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Rebellion Record: a Diary of American Events: Documents and Narratives, Volume 8. (ed. Frank Moore), Doc. 95.-reconnoissance to Dalton, Ga. (search)
Doc. 95.-reconnoissance to Dalton, Ga. A national account. three miles beyond Ringgold, Ga., February 23. It will be long before the Fourteenth army corps will forget the period of anxious expectation which commenced on Saturday, the thirteenth day of February, and only ended on Sunday, the twenty-first of the same month. During all the intervening time, the troops composing the Fourteenth corps, and those of Stanley's division, at least, of the Fourth corps, were held in constant readiness to move, and once or twice actually loaded up their wagons for the purpose of marching. But as often as they got ready, that often the order was countermanded, and the movement postponed, until the morning of the twenty-second. The general object of this movement may be stated in a few words. It had a two-fold, and, in a certain eventuality, a three-fold design. The aspect of things in East-Tennessee had been somewhat threatening, from the time we made our unfortunate advance u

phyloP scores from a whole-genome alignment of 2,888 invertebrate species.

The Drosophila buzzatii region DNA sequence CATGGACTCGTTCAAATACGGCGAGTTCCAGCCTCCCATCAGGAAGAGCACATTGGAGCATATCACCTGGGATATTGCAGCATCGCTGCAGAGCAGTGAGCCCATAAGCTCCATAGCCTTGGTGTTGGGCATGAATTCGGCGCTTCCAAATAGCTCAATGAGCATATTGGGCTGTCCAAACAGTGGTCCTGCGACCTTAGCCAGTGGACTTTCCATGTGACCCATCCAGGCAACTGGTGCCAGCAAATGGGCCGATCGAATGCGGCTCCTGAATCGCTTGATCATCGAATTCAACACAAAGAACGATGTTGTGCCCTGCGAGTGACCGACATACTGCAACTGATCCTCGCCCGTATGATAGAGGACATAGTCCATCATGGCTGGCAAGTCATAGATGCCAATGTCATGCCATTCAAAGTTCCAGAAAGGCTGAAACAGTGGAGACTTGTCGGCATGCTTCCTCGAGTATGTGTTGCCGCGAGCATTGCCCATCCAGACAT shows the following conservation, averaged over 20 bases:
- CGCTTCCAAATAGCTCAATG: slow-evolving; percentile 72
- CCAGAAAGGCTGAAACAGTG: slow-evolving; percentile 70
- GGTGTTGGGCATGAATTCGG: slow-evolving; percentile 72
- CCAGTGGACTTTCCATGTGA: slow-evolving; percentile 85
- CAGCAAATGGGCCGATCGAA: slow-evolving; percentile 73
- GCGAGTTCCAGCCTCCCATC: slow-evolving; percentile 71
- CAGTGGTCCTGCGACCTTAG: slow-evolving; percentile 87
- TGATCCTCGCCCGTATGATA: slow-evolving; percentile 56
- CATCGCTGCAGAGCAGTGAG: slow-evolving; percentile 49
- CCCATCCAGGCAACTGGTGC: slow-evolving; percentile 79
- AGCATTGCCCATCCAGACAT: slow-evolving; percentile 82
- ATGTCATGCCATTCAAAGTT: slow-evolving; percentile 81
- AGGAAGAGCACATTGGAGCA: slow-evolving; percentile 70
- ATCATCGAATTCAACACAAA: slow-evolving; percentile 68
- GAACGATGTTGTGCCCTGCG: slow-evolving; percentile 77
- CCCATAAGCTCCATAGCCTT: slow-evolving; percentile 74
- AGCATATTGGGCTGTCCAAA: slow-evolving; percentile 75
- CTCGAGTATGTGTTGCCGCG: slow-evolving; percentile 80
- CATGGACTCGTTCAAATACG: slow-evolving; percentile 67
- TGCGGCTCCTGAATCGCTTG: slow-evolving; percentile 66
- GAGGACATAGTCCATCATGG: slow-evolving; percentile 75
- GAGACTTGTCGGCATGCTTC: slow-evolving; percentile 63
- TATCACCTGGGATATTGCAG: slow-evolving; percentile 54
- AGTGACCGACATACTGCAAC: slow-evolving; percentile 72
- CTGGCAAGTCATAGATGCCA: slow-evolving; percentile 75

ed after being taken. February eleventh, lay in camp until six P. M., then out all night, making seven miles through the swamps. Thirteenth Iowa sent forward to support cavalry in a raid on Lake Station. Depot and road destroyed, also two locomotives and thirty cars. February twelfth, marched eighteen miles to Decatur, county-seat of Newton County. Purified. Slight skirmish. We lost twelve men killed; the rebels lost six men killed, and twelve wounded and taken prisoners. February thirteenth, marched thirteen miles, and packed our extra teams. The Iowa brigade remain four days with the transportation, guarding it, and skirmishing with the enemy; then marched on the eighteenth to Meridian. Here the destruction of rebel property was very great, including railroad and railroad buildings, State arsenal, with guns, machinery, etc., all of which are utterly destroyed. General Crocker's division went south, twenty-seven miles, utterly and completely wiping out the railroad, a